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Dental Extractions: Are They Safe While Breastfeeding?

Pregnancy can be very hard on a mother’s teeth. During pregnancy, the baby takes many of the nutrients that a mother needs to maintain her healthy teeth. By the time the baby is born, the dental damage can be extreme in some cases. If you are a breastfeeding mother experiencing dental pain, you probably have a lot of questions about the safety of having emergency dental procedures completed as you nurse your newest little one. Below are the answers to some of those questions.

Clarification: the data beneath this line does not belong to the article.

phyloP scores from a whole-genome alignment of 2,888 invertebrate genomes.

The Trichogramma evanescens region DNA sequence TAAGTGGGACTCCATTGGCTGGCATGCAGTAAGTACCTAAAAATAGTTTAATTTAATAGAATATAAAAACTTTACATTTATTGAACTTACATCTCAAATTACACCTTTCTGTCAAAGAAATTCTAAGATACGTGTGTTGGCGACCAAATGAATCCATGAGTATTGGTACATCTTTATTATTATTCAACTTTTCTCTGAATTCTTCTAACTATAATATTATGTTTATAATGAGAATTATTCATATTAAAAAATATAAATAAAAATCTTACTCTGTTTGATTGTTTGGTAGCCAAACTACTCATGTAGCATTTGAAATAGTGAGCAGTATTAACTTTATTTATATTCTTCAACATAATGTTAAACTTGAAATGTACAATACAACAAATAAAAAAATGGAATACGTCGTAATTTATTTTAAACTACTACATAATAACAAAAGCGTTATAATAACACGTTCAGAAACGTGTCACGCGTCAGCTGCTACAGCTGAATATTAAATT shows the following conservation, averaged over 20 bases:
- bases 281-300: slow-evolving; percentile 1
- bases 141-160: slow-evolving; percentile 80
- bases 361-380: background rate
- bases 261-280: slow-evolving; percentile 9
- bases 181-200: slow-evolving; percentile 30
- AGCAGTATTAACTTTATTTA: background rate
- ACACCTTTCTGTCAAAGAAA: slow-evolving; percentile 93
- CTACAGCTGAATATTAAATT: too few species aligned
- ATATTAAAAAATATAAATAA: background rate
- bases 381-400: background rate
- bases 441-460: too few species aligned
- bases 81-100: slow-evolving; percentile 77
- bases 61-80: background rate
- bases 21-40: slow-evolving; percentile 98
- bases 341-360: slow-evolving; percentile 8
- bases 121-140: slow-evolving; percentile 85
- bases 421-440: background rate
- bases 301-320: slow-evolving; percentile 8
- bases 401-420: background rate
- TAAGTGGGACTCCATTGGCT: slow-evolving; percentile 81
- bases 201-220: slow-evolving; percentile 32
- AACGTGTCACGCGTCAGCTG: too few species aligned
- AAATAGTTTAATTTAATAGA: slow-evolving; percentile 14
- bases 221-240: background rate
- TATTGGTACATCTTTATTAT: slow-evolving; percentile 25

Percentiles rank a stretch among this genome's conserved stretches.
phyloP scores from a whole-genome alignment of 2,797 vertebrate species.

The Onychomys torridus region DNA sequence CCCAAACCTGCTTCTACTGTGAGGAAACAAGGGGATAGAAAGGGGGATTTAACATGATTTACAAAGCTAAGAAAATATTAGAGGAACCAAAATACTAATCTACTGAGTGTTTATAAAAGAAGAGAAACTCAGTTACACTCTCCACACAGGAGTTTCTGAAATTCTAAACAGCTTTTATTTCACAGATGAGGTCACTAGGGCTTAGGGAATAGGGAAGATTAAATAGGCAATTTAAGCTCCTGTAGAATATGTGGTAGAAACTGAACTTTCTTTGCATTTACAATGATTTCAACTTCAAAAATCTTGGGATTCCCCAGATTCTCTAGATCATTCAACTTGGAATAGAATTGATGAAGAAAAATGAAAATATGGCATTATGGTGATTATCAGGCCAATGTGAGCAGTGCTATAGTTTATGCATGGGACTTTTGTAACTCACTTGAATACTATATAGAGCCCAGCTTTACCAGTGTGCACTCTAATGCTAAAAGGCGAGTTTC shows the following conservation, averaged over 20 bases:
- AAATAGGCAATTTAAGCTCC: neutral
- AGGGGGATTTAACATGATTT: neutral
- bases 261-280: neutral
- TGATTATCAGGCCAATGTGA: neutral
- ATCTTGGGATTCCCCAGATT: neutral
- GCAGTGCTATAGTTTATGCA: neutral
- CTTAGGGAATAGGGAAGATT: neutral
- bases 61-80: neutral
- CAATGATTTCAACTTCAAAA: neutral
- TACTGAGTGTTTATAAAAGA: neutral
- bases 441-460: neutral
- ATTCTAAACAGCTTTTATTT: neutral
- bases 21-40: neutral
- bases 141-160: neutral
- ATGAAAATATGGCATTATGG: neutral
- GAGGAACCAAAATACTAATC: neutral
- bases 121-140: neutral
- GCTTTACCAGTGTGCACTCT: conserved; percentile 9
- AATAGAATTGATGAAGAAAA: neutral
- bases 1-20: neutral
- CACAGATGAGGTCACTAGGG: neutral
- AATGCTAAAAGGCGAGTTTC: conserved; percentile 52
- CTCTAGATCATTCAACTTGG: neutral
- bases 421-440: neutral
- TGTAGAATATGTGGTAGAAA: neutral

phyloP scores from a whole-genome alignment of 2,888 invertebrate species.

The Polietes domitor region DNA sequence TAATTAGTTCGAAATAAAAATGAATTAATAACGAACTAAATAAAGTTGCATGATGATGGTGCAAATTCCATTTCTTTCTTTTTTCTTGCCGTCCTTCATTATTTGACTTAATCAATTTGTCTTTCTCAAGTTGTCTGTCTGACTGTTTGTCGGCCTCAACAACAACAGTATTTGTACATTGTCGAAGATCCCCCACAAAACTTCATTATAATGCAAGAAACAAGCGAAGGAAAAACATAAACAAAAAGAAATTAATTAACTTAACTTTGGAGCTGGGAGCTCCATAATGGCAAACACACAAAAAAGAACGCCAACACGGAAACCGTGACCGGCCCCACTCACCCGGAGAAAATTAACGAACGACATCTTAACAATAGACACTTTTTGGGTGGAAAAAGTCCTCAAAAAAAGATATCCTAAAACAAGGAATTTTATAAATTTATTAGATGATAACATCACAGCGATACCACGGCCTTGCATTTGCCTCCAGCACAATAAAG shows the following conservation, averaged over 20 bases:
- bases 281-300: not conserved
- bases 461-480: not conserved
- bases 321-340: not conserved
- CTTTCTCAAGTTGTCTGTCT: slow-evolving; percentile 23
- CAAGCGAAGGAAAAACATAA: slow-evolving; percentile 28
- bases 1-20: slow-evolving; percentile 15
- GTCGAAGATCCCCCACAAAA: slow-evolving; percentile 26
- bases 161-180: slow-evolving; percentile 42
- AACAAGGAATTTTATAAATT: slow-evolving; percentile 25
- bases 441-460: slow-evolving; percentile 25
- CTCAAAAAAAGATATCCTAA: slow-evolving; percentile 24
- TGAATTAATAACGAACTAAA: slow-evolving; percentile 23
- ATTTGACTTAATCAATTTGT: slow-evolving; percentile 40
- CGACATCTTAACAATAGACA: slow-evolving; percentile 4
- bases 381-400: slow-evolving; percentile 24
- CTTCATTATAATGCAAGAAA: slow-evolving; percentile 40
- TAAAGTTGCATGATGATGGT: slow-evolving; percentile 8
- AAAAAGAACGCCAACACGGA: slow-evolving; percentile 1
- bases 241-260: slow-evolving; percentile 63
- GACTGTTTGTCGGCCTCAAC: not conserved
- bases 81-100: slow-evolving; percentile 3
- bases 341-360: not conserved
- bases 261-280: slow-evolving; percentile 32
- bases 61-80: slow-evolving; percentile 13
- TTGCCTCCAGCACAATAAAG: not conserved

Can teeth safely be pulled while breastfeeding?

Absolutely! If a dentist recommends a tooth to be extracted, he or she is doing so with good reason. A dentist will recommend a tooth be pulled if there is a serious infection growing in it and it cannot be salvaged with a root canal and crown. The infection in the tooth is far more dangerous to you and your nursing baby than any of the medications used during an extraction and recovery.

Can antibiotics be taken while breastfeeding?

Yes. Antibiotics are safe to take while breastfeeding. When teeth are extracted, the dentist will likely prescribe an antibiotic to protect you from an infection while the area heals and to kill the infection that has already been causing you problems. Your nursing baby will not usually suffer any negative effects from you taking an antibiotic. However, if you are worried, you will be able to “pump and dump” breastmilk expressed after taking medication. 

Can pain relievers be taken while breastfeeding?